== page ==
Book: “For the Wolf” by Hannah Whitten
Publishing Info: Orbit Books, June 2021
Where Did I Get this Book: ARC from the publisher
Book Description: As the only Second Daughter born in centuries, Red has one purpose-to be sacrificed to the Wolf in the Wood in the hope he’ll return the world’s captured gods.
Red is almost relieved to go. Plagued by a dangerous power she can’t control, at least she knows that in the Wilderwood, she can’t hurt those she loves. Again.
But the legends lie. The Wolf is a man, not a monster. Her magic is a calling, not a curse. And if she doesn’t learn how to use it, the monsters the gods have become will swallow the Wilderwood-and her world-whole.
Review: Here we are with “Red Riding Hood” themed book number two of the month! As I said before, I always get a bit nervous when there are many books coming out around the same time that explore a similar fairytale or theme. They can’t all be good. Right?? Well, second verse same as the first with this one! Except, I think I liked this book even better than “The Wolf and the Woodsman!”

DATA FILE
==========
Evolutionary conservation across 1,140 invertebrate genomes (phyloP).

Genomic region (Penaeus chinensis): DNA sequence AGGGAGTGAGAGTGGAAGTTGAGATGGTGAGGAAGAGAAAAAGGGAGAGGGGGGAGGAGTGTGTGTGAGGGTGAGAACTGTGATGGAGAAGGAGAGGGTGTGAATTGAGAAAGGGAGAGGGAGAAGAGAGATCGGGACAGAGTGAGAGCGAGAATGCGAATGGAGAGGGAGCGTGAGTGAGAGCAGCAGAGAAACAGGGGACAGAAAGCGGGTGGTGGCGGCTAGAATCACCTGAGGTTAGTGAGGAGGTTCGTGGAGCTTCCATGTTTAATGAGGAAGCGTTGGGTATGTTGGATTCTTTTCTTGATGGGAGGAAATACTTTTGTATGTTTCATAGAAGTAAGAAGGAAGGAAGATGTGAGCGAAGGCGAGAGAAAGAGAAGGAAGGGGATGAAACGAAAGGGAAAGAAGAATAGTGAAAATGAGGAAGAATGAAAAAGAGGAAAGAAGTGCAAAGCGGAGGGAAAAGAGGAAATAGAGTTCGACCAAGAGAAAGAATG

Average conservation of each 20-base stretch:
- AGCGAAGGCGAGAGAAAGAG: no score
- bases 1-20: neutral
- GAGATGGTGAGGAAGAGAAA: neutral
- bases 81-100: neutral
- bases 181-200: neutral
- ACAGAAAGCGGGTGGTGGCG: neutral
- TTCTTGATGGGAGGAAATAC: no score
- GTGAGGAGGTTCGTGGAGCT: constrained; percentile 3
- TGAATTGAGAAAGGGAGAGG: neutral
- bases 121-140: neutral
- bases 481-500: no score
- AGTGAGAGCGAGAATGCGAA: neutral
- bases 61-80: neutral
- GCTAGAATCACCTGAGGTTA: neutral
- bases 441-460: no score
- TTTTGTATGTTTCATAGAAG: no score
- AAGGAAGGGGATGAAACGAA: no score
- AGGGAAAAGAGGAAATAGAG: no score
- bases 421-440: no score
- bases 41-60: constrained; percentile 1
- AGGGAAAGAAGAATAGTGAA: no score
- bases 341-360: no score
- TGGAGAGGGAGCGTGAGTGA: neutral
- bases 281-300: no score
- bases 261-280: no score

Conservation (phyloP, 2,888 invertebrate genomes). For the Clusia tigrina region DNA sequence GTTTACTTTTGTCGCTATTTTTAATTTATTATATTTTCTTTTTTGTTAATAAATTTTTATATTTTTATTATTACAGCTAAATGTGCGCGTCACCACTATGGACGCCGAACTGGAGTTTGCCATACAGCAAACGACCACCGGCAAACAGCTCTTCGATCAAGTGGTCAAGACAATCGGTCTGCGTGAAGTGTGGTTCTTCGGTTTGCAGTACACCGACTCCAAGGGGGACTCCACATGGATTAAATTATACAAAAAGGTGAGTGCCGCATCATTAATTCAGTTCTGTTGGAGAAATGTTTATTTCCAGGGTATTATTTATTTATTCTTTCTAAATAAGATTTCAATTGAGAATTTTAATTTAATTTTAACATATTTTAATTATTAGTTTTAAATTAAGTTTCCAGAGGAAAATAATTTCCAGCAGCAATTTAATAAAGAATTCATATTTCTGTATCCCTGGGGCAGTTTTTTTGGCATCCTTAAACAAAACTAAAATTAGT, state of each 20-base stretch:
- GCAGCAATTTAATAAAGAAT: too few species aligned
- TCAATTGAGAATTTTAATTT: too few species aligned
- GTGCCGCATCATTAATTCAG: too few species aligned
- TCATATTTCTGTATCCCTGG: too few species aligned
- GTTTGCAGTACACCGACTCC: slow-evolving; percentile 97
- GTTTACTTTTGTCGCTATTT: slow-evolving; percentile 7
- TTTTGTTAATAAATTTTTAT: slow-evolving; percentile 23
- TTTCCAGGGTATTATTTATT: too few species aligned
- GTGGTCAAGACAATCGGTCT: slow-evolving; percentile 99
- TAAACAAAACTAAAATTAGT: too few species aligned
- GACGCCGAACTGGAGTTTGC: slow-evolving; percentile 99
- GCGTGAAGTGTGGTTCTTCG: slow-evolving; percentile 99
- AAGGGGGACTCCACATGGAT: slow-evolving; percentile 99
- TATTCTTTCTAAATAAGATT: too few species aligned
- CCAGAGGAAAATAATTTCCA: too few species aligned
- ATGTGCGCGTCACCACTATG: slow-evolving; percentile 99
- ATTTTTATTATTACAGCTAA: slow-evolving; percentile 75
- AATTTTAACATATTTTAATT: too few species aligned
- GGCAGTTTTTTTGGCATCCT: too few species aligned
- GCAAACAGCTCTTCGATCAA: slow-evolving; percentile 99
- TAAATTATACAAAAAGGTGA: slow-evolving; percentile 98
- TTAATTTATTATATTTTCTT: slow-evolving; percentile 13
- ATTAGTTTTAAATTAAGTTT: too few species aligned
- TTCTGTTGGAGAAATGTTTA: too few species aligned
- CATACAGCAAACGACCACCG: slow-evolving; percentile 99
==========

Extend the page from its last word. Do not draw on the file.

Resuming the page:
For centuries it has been know: the first daughter is for the throne, the second daughter is for the wolf. It has been many decades since the last second daughter was born and sent duly to her fate in the dangerous Wilderwood. But it is Red’s fate to once again live out this piece of history. While her sister, Neve, the heir to the throne, is aghast at the future before her beloved Red, Red herself is thankful to be locked away from the people she loves, people she fears she may injure with the dark magic growing within her. But once she finally makes her way beneath the shadowy bows of the forest, she begins to learn that the tales have twisted throughout the years and not everything is as she once thought. Neve, for her part, works diligently to save her doomed sister, and between these two, long-sleeping forces will begin to awaken.